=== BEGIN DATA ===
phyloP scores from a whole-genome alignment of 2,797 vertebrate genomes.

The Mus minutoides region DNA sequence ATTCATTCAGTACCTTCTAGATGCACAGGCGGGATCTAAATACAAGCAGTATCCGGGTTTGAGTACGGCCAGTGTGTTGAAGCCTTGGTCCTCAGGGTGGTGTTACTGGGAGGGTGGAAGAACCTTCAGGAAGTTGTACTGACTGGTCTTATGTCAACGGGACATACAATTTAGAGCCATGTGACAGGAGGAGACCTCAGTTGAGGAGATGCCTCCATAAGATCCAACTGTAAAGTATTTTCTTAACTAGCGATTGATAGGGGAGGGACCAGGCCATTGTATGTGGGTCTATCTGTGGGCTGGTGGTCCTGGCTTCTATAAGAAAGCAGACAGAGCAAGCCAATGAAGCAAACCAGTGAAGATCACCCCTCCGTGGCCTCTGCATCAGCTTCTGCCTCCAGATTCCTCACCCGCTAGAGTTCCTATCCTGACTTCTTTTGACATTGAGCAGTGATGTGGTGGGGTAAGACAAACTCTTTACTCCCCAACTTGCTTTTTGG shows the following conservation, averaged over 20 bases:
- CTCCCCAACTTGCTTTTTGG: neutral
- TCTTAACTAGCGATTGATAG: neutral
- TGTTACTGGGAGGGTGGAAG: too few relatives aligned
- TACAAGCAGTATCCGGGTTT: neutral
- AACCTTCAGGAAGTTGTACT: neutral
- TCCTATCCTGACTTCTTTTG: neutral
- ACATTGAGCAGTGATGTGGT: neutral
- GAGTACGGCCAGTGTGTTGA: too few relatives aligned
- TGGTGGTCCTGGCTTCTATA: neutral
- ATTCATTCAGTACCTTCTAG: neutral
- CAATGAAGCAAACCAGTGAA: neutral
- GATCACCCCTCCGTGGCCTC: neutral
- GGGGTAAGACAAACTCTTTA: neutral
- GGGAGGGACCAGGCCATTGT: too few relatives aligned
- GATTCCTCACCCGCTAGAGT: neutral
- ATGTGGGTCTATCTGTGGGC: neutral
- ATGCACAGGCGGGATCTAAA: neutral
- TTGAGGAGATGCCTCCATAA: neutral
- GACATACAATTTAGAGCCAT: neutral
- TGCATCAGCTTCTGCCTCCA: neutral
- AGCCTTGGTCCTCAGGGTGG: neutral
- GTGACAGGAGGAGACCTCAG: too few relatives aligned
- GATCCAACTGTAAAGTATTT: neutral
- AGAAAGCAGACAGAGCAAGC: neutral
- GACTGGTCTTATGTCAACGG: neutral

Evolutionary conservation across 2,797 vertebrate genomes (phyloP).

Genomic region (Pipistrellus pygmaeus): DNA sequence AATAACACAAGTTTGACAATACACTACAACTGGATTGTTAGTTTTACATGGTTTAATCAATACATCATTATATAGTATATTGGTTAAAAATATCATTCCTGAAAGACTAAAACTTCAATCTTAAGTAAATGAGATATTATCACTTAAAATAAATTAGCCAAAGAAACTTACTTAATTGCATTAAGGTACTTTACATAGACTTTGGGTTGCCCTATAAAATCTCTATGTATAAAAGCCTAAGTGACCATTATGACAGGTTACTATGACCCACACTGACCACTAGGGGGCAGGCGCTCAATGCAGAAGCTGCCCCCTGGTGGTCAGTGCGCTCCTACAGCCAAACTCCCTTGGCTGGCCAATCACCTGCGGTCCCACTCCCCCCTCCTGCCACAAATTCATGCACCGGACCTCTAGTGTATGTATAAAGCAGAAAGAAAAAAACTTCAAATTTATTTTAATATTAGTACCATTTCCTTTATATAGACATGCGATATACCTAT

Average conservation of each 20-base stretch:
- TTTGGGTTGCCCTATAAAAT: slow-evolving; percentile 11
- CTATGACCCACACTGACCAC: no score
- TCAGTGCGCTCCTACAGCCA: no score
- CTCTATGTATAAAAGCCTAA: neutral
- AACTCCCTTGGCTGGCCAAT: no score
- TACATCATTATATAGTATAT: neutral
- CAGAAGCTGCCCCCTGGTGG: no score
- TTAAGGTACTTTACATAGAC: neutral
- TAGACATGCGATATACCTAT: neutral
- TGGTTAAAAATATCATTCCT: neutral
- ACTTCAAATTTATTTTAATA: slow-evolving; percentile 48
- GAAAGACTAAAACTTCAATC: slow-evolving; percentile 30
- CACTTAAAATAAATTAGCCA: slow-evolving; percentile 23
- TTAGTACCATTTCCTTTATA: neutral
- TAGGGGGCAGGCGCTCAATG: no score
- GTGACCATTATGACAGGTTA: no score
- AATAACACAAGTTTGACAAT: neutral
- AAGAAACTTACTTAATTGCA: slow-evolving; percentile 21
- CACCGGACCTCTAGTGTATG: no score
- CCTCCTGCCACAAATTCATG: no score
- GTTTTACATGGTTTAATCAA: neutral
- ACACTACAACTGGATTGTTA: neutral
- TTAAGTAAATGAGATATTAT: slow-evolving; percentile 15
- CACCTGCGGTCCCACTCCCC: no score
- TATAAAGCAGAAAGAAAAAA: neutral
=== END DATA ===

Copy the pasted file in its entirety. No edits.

phyloP scores from a whole-genome alignment of 2,797 vertebrate genomes.

The Mus minutoides region DNA sequence ATTCATTCAGTACCTTCTAGATGCACAGGCGGGATCTAAATACAAGCAGTATCCGGGTTTGAGTACGGCCAGTGTGTTGAAGCCTTGGTCCTCAGGGTGGTGTTACTGGGAGGGTGGAAGAACCTTCAGGAAGTTGTACTGACTGGTCTTATGTCAACGGGACATACAATTTAGAGCCATGTGACAGGAGGAGACCTCAGTTGAGGAGATGCCTCCATAAGATCCAACTGTAAAGTATTTTCTTAACTAGCGATTGATAGGGGAGGGACCAGGCCATTGTATGTGGGTCTATCTGTGGGCTGGTGGTCCTGGCTTCTATAAGAAAGCAGACAGAGCAAGCCAATGAAGCAAACCAGTGAAGATCACCCCTCCGTGGCCTCTGCATCAGCTTCTGCCTCCAGATTCCTCACCCGCTAGAGTTCCTATCCTGACTTCTTTTGACATTGAGCAGTGATGTGGTGGGGTAAGACAAACTCTTTACTCCCCAACTTGCTTTTTGG shows the following conservation, averaged over 20 bases:
- CTCCCCAACTTGCTTTTTGG: neutral
- TCTTAACTAGCGATTGATAG: neutral
- TGTTACTGGGAGGGTGGAAG: too few relatives aligned
- TACAAGCAGTATCCGGGTTT: neutral
- AACCTTCAGGAAGTTGTACT: neutral
- TCCTATCCTGACTTCTTTTG: neutral
- ACATTGAGCAGTGATGTGGT: neutral
- GAGTACGGCCAGTGTGTTGA: too few relatives aligned
- TGGTGGTCCTGGCTTCTATA: neutral
- ATTCATTCAGTACCTTCTAG: neutral
- CAATGAAGCAAACCAGTGAA: neutral
- GATCACCCCTCCGTGGCCTC: neutral
- GGGGTAAGACAAACTCTTTA: neutral
- GGGAGGGACCAGGCCATTGT: too few relatives aligned
- GATTCCTCACCCGCTAGAGT: neutral
- ATGTGGGTCTATCTGTGGGC: neutral
- ATGCACAGGCGGGATCTAAA: neutral
- TTGAGGAGATGCCTCCATAA: neutral
- GACATACAATTTAGAGCCAT: neutral
- TGCATCAGCTTCTGCCTCCA: neutral
- AGCCTTGGTCCTCAGGGTGG: neutral
- GTGACAGGAGGAGACCTCAG: too few relatives aligned
- GATCCAACTGTAAAGTATTT: neutral
- AGAAAGCAGACAGAGCAAGC: neutral
- GACTGGTCTTATGTCAACGG: neutral

Evolutionary conservation across 2,797 vertebrate genomes (phyloP).

Genomic region (Pipistrellus pygmaeus): DNA sequence AATAACACAAGTTTGACAATACACTACAACTGGATTGTTAGTTTTACATGGTTTAATCAATACATCATTATATAGTATATTGGTTAAAAATATCATTCCTGAAAGACTAAAACTTCAATCTTAAGTAAATGAGATATTATCACTTAAAATAAATTAGCCAAAGAAACTTACTTAATTGCATTAAGGTACTTTACATAGACTTTGGGTTGCCCTATAAAATCTCTATGTATAAAAGCCTAAGTGACCATTATGACAGGTTACTATGACCCACACTGACCACTAGGGGGCAGGCGCTCAATGCAGAAGCTGCCCCCTGGTGGTCAGTGCGCTCCTACAGCCAAACTCCCTTGGCTGGCCAATCACCTGCGGTCCCACTCCCCCCTCCTGCCACAAATTCATGCACCGGACCTCTAGTGTATGTATAAAGCAGAAAGAAAAAAACTTCAAATTTATTTTAATATTAGTACCATTTCCTTTATATAGACATGCGATATACCTAT

Average conservation of each 20-base stretch:
- TTTGGGTTGCCCTATAAAAT: slow-evolving; percentile 11
- CTATGACCCACACTGACCAC: no score
- TCAGTGCGCTCCTACAGCCA: no score
- CTCTATGTATAAAAGCCTAA: neutral
- AACTCCCTTGGCTGGCCAAT: no score
- TACATCATTATATAGTATAT: neutral
- CAGAAGCTGCCCCCTGGTGG: no score
- TTAAGGTACTTTACATAGAC: neutral
- TAGACATGCGATATACCTAT: neutral
- TGGTTAAAAATATCATTCCT: neutral
- ACTTCAAATTTATTTTAATA: slow-evolving; percentile 48
- GAAAGACTAAAACTTCAATC: slow-evolving; percentile 30
- CACTTAAAATAAATTAGCCA: slow-evolving; percentile 23
- TTAGTACCATTTCCTTTATA: neutral
- TAGGGGGCAGGCGCTCAATG: no score
- GTGACCATTATGACAGGTTA: no score
- AATAACACAAGTTTGACAAT: neutral
- AAGAAACTTACTTAATTGCA: slow-evolving; percentile 21
- CACCGGACCTCTAGTGTATG: no score
- CCTCCTGCCACAAATTCATG: no score
- GTTTTACATGGTTTAATCAA: neutral
- ACACTACAACTGGATTGTTA: neutral
- TTAAGTAAATGAGATATTAT: slow-evolving; percentile 15
- CACCTGCGGTCCCACTCCCC: no score
- TATAAAGCAGAAAGAAAAAA: neutral